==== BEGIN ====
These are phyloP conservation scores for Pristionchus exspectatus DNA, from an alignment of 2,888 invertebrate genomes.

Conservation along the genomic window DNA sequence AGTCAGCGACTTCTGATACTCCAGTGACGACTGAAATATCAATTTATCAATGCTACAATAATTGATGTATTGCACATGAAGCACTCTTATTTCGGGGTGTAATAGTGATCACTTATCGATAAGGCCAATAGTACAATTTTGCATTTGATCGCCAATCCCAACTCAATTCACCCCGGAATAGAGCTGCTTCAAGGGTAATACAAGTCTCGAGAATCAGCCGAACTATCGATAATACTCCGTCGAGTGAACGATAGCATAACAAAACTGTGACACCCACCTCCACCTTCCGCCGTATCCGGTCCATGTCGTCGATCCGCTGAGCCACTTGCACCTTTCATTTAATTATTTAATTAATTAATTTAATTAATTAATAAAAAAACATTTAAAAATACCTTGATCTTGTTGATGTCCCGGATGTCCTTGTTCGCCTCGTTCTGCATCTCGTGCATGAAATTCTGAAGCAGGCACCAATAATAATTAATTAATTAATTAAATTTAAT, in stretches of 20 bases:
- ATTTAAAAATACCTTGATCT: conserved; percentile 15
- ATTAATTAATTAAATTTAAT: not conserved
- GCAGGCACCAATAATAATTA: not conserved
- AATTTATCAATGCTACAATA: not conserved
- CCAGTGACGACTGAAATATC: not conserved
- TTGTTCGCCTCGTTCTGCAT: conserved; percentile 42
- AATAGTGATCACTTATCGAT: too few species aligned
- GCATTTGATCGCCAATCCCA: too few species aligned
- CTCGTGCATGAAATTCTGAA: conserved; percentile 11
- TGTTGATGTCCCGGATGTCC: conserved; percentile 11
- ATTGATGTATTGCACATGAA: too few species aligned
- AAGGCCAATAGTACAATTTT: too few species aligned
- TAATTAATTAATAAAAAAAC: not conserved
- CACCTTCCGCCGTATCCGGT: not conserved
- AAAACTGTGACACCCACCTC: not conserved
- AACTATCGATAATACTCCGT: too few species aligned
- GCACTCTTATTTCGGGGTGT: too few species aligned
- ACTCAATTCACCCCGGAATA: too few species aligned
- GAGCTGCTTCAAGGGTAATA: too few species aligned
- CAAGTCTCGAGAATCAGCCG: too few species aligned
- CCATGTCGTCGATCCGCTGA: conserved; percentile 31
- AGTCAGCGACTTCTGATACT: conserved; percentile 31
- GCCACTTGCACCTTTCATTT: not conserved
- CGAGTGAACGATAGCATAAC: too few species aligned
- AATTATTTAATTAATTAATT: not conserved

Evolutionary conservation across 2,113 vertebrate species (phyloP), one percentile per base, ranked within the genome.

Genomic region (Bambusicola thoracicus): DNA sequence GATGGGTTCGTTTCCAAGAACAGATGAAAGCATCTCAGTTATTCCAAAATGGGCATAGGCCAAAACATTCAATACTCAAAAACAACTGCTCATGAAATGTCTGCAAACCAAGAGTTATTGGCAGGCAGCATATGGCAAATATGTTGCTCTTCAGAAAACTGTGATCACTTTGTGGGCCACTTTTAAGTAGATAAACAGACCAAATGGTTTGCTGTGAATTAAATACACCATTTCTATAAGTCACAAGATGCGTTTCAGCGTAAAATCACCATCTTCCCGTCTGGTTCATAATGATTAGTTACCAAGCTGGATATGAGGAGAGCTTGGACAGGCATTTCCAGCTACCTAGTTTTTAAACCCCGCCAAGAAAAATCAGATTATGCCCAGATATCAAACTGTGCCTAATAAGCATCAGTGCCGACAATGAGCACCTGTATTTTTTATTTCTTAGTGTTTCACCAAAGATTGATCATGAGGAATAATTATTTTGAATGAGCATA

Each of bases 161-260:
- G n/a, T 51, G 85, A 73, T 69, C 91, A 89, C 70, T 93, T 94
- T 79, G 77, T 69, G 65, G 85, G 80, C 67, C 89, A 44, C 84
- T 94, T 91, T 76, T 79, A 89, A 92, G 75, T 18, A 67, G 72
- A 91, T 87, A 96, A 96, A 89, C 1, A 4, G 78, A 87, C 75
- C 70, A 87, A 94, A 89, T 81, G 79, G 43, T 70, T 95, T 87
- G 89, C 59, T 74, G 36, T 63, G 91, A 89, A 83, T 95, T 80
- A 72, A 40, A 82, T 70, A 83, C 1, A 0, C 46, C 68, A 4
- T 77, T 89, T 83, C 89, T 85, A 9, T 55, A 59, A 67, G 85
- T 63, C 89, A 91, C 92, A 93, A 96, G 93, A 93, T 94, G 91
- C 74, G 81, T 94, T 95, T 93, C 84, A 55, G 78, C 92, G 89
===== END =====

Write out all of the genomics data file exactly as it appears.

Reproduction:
These are phyloP conservation scores for Pristionchus exspectatus DNA, from an alignment of 2,888 invertebrate genomes.

Conservation along the genomic window DNA sequence AGTCAGCGACTTCTGATACTCCAGTGACGACTGAAATATCAATTTATCAATGCTACAATAATTGATGTATTGCACATGAAGCACTCTTATTTCGGGGTGTAATAGTGATCACTTATCGATAAGGCCAATAGTACAATTTTGCATTTGATCGCCAATCCCAACTCAATTCACCCCGGAATAGAGCTGCTTCAAGGGTAATACAAGTCTCGAGAATCAGCCGAACTATCGATAATACTCCGTCGAGTGAACGATAGCATAACAAAACTGTGACACCCACCTCCACCTTCCGCCGTATCCGGTCCATGTCGTCGATCCGCTGAGCCACTTGCACCTTTCATTTAATTATTTAATTAATTAATTTAATTAATTAATAAAAAAACATTTAAAAATACCTTGATCTTGTTGATGTCCCGGATGTCCTTGTTCGCCTCGTTCTGCATCTCGTGCATGAAATTCTGAAGCAGGCACCAATAATAATTAATTAATTAATTAAATTTAAT, in stretches of 20 bases:
- ATTTAAAAATACCTTGATCT: conserved; percentile 15
- ATTAATTAATTAAATTTAAT: not conserved
- GCAGGCACCAATAATAATTA: not conserved
- AATTTATCAATGCTACAATA: not conserved
- CCAGTGACGACTGAAATATC: not conserved
- TTGTTCGCCTCGTTCTGCAT: conserved; percentile 42
- AATAGTGATCACTTATCGAT: too few species aligned
- GCATTTGATCGCCAATCCCA: too few species aligned
- CTCGTGCATGAAATTCTGAA: conserved; percentile 11
- TGTTGATGTCCCGGATGTCC: conserved; percentile 11
- ATTGATGTATTGCACATGAA: too few species aligned
- AAGGCCAATAGTACAATTTT: too few species aligned
- TAATTAATTAATAAAAAAAC: not conserved
- CACCTTCCGCCGTATCCGGT: not conserved
- AAAACTGTGACACCCACCTC: not conserved
- AACTATCGATAATACTCCGT: too few species aligned
- GCACTCTTATTTCGGGGTGT: too few species aligned
- ACTCAATTCACCCCGGAATA: too few species aligned
- GAGCTGCTTCAAGGGTAATA: too few species aligned
- CAAGTCTCGAGAATCAGCCG: too few species aligned
- CCATGTCGTCGATCCGCTGA: conserved; percentile 31
- AGTCAGCGACTTCTGATACT: conserved; percentile 31
- GCCACTTGCACCTTTCATTT: not conserved
- CGAGTGAACGATAGCATAAC: too few species aligned
- AATTATTTAATTAATTAATT: not conserved

Evolutionary conservation across 2,113 vertebrate species (phyloP), one percentile per base, ranked within the genome.

Genomic region (Bambusicola thoracicus): DNA sequence GATGGGTTCGTTTCCAAGAACAGATGAAAGCATCTCAGTTATTCCAAAATGGGCATAGGCCAAAACATTCAATACTCAAAAACAACTGCTCATGAAATGTCTGCAAACCAAGAGTTATTGGCAGGCAGCATATGGCAAATATGTTGCTCTTCAGAAAACTGTGATCACTTTGTGGGCCACTTTTAAGTAGATAAACAGACCAAATGGTTTGCTGTGAATTAAATACACCATTTCTATAAGTCACAAGATGCGTTTCAGCGTAAAATCACCATCTTCCCGTCTGGTTCATAATGATTAGTTACCAAGCTGGATATGAGGAGAGCTTGGACAGGCATTTCCAGCTACCTAGTTTTTAAACCCCGCCAAGAAAAATCAGATTATGCCCAGATATCAAACTGTGCCTAATAAGCATCAGTGCCGACAATGAGCACCTGTATTTTTTATTTCTTAGTGTTTCACCAAAGATTGATCATGAGGAATAATTATTTTGAATGAGCATA

Each of bases 161-260:
- G n/a, T 51, G 85, A 73, T 69, C 91, A 89, C 70, T 93, T 94
- T 79, G 77, T 69, G 65, G 85, G 80, C 67, C 89, A 44, C 84
- T 94, T 91, T 76, T 79, A 89, A 92, G 75, T 18, A 67, G 72
- A 91, T 87, A 96, A 96, A 89, C 1, A 4, G 78, A 87, C 75
- C 70, A 87, A 94, A 89, T 81, G 79, G 43, T 70, T 95, T 87
- G 89, C 59, T 74, G 36, T 63, G 91, A 89, A 83, T 95, T 80
- A 72, A 40, A 82, T 70, A 83, C 1, A 0, C 46, C 68, A 4
- T 77, T 89, T 83, C 89, T 85, A 9, T 55, A 59, A 67, G 85
- T 63, C 89, A 91, C 92, A 93, A 96, G 93, A 93, T 94, G 91
- C 74, G 81, T 94, T 95, T 93, C 84, A 55, G 78, C 92, G 89